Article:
The emerging Zika virus epidemic is bringing to light a longstanding ethical challenge in medical research: the inclusion of pregnant women. With new funding from the Wellcome Trust, an interdisciplinary team of scholars will focus on issues of ethics and research in pregnancy and women of reproductive age, beginning with the current Zika context and later expanding to general public health research.
“As a physician and a mother of five, I’ve experienced first hand how difficult — and sometimes heart-wrenching — it can be to make decisions about treating illness in pregnancy without enough evidence to guide us,” said Anne Lyerly, MD, Associate Director of the University of North Carolina Center for Bioethics and co-principal investigator of the project. “Future parents-to- be deserve more information — and more peace of mind.”
“The Zika epidemic is highlighting a long-time problem in medical research – the exclusion of the interests of pregnant women from the research agenda.”
“The Zika epidemic is highlighting a long-time problem in medical research – the exclusion of the interests of pregnant women from the research agenda,” says Ruth Faden, Director of the Johns Hopkins Berman Institute of Bioethics and co-principal investigator on the research team. “While the legal and ethical issues involved in testing new vaccines and drugs in this population are complex, that is not a justification for failing to generate evidence that is badly needed to meet the distinctive health needs of pregnant women, who are often at heightened risk during a public health crisis.”
Working with Faden and Lyerly are bioethics colleagues with training in law, philosophy, public health, and religious ethics. The co-investigators are: Margaret Little, Director of the Kennedy Institute of Ethics at Georgetown University; Anna Mastroianni, University of Washington School of Law; and Leslie Meltzer Henry, Johns Hopkins Berman Institute of Bioethics and the University of Maryland Francis King Carey School of Law.
With a £1.2 million grant from the Wellcome Trust, the scholars will spend two years developing guidance for conducting research with pregnant women in the midst of a public health crisis.
The research team will also include advisors from Central and South America as well as experts in vaccinology and infectious disease, maternal-fetal medicine, and public health emergency response. The scholars plan to conduct 50 consultations in Zika-affected countries and in the United States, and convene a series of expert working groups to help develop and refine guidance for addressing the health interests of pregnant women in Zika and other public health emergency research agendas.
Several members of the research team have worked for more than a decade on these issues; in 2008 Faden, Lyerly, and Little launched the Second Wave Initiative, referencing the “first wave” of efforts of the early 1990s to include women in the biomedical research agenda. The three scholars authored multiple opinion articles on the issue of pregnant women receiving the H1N1 “swine flu” vaccine in 2009, noting the high fatality rate and four-fold risk of hospitalization for pregnant women with H1N1, and the shortage of research specifically informing prevention and treatment of influenza in pregnant women.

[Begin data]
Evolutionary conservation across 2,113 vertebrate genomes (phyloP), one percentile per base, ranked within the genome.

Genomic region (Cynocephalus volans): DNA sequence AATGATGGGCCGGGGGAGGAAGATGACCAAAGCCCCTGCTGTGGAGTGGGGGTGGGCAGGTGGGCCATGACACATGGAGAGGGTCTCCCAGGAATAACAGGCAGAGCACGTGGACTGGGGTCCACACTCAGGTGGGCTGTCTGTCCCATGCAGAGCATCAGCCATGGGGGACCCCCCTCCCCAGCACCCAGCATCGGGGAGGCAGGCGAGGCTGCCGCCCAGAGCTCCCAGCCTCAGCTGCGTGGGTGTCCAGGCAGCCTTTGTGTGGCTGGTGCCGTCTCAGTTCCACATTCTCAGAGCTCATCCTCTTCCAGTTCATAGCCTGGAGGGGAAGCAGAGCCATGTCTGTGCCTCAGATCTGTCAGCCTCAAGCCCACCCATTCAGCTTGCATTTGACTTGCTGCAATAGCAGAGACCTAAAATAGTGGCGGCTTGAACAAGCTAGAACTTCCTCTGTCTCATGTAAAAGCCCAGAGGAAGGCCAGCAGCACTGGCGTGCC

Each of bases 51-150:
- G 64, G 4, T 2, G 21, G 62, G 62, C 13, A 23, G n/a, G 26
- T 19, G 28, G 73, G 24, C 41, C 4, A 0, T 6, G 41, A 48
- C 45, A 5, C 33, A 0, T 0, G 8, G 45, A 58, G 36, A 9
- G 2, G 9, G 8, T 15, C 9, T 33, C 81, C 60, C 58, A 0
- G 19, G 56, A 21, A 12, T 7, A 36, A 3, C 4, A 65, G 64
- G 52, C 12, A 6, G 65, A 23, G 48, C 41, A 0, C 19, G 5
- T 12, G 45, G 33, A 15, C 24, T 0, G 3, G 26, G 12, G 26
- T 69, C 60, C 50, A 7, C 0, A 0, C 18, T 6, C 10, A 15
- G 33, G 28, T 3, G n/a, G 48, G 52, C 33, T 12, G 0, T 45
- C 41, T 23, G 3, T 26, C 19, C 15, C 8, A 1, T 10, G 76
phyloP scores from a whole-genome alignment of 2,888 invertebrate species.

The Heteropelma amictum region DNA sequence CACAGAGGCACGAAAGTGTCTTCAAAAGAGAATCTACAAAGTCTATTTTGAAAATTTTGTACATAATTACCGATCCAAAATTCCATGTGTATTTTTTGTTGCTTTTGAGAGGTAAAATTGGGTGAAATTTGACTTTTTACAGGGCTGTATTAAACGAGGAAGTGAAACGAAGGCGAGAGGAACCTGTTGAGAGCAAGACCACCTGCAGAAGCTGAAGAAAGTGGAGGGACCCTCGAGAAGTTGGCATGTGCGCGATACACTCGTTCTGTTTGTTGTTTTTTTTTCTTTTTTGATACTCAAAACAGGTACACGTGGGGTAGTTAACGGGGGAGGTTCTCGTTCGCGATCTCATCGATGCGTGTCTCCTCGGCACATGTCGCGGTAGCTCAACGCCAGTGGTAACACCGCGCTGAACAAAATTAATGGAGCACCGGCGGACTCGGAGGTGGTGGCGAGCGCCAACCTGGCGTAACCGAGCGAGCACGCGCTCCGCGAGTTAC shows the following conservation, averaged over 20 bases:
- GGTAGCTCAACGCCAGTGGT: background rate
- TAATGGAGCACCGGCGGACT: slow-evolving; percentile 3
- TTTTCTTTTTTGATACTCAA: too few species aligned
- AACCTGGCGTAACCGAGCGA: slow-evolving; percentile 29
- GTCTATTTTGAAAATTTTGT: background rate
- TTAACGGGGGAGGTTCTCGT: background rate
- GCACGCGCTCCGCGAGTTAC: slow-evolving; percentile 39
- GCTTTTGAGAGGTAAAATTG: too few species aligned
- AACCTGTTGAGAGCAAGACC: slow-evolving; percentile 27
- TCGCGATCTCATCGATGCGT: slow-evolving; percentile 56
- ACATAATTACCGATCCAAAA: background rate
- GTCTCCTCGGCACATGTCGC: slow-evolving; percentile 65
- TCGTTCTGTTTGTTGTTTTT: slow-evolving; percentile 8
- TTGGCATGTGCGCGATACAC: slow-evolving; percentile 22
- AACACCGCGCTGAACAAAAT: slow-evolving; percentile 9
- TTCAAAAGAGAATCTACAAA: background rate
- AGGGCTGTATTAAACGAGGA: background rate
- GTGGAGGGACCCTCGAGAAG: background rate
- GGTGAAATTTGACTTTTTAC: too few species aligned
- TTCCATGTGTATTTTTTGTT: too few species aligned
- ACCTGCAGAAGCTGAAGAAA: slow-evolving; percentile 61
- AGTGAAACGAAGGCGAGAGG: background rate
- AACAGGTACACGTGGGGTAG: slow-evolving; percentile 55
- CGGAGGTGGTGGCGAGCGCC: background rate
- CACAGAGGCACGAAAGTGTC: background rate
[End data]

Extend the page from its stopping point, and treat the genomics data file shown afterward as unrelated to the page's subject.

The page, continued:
“Pregnant women’s bodies are different,” notes Lyerly, “and often respond differently to medication and vaccines.”
“Pregnant women’s bodies are different,” notes Lyerly, “and often respond differently to medication and vaccines. Further, the fetus is susceptible to risk from medication or untreated disease. Knowing which preventives and treatments are safest and most effective in pregnancy requires conducting research with pregnant women. Not doing that research just shifts risk to the general population – where pregnant women take on unknown risks for themselves and the children they bear. That is hardly an ethical state of affairs.”
“For me this is a matter of both personal and public health, Faden says. “When I was pregnant with my first child, I developed deep vein thrombosis and had to have regular drug injections as treatment. My physicians had little evidence to support their decision, which was very scary. That was decades ago and unfortunately little has changed. I want other parents-to-be to have more peace of mind than I did.”
Dan O’Connor, Head of Humanities and Social Science at the Wellcome Trust, adds, “The suspected link to serious birth defects has shown that pregnant women are particularly vulnerable to the complications of Zika virus. Yet this group is often the last to benefit from new treatments and vaccines because they are excluded from most medical trials. We urgently need a new set of ethical guidelines to ensure pregnant women are included in, and able to benefit from, medical research wherever possible in a public health emergency.”